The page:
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$770 cash boost coming for millions of Aussies nationwide from July 1

New private health insurance rebate thresholds are coming into effect from July 1, boosting savings for some policyholders.

Health insurance savings
Private health insurance customers could save hundreds of dollars when changes to rebates come into effect. (Source: Getty)

Aussies will save up to $770 a year under changes to the private health insurance rebate coming into effect from July 1. More than half of Australians - about 13.6 million people - have private health insurance.

Most Aussies with private health insurance currently receive a rebate from the government to help cover the cost of their premiums. This rebate is calculated based on how much customers earn.

Singles can currently earn up to $93,000 a year to qualify for the highest rebate of 24.608 per cent, however that threshold will be increased to $97,000 from July 1.



Families can currently earn up to $186,000 a year to get the highest cash back, but this will be raised to $194,000 from July 1.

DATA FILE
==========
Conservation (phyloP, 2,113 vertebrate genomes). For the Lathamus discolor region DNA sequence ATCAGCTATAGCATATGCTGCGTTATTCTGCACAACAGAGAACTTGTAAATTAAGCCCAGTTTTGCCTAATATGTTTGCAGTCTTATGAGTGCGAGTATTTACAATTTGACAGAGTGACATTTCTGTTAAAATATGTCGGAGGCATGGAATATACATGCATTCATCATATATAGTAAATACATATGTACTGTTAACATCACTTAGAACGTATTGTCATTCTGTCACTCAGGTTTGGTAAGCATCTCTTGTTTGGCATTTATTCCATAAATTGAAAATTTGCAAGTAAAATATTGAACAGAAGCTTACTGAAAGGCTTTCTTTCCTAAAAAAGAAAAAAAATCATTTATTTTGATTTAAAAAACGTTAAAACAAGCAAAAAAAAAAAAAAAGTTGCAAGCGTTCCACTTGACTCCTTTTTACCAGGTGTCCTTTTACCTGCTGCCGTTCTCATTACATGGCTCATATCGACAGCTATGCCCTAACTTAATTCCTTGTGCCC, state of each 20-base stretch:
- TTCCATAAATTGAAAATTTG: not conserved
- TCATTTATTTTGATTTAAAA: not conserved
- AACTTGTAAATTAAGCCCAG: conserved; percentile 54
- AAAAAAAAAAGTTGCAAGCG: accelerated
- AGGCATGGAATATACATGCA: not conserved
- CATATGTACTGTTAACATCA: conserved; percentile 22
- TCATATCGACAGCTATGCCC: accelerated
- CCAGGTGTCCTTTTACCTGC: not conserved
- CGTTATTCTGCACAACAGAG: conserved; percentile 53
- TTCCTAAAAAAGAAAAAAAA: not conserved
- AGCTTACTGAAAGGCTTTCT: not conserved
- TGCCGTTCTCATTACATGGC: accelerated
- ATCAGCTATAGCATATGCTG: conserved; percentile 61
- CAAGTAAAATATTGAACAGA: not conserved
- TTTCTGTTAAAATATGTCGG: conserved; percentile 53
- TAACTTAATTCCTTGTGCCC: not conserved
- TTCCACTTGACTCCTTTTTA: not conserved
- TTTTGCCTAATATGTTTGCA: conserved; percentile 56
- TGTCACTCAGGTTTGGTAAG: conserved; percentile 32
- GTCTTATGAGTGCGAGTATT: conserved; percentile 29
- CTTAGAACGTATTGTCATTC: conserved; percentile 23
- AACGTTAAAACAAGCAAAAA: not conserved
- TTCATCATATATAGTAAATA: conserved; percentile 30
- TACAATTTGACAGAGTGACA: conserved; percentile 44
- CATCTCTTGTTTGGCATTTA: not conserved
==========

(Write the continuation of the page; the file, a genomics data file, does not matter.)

The rebate then decreases as you earn more. For singles, the maximum you can earn to get a rebate is currently $144,000, but this will be increasing to $151,000. For families, it is currently $288,000 and will increase to $302,000. There are also higher rebates available to those aged 65 and over.

Under the changes, families with a Gold health cover policy who move up to the maximum 24.608 per cent rebate could save around $770 a year, while singles could pocket an extra $385 a year.

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Policyholders can claim the rebate as a premium reduction through their health insurer meaning they will pay less money upfront, or as a tax offset when lodging their annual tax return.

You can find out more about the different rebate tiers and the changes here.

Thresholds for the Medical Levy Surcharge (MLS) will also be changing from July 1. This is a penalty you have to pay if you earn over a certain amount and don’t have private health insurance. It is up to 1.5 per cent of your income.

Currently, singles who earn over $93,000 and families who earn over $186,000 a year and don’t have health insurance have to pay the surcharge. These thresholds will also be increasing to $97,000 and $194,000 next month.

Bupa health insurance managing director Chris Caroll said the government’s tax concessions helped support our mixed public and private health system.

“Our public hospitals remain under pressure, and we all have a role to play in helping keep our world-leading health system strong to ensure patients can access care when they need it,” Carroll said.

“In some cases, having the most basic hospital cover could cost less than paying the MLS if you don’t have private health insurance – and we know most families would welcome savings during the current cost-of-living challenges Australians are facing.”

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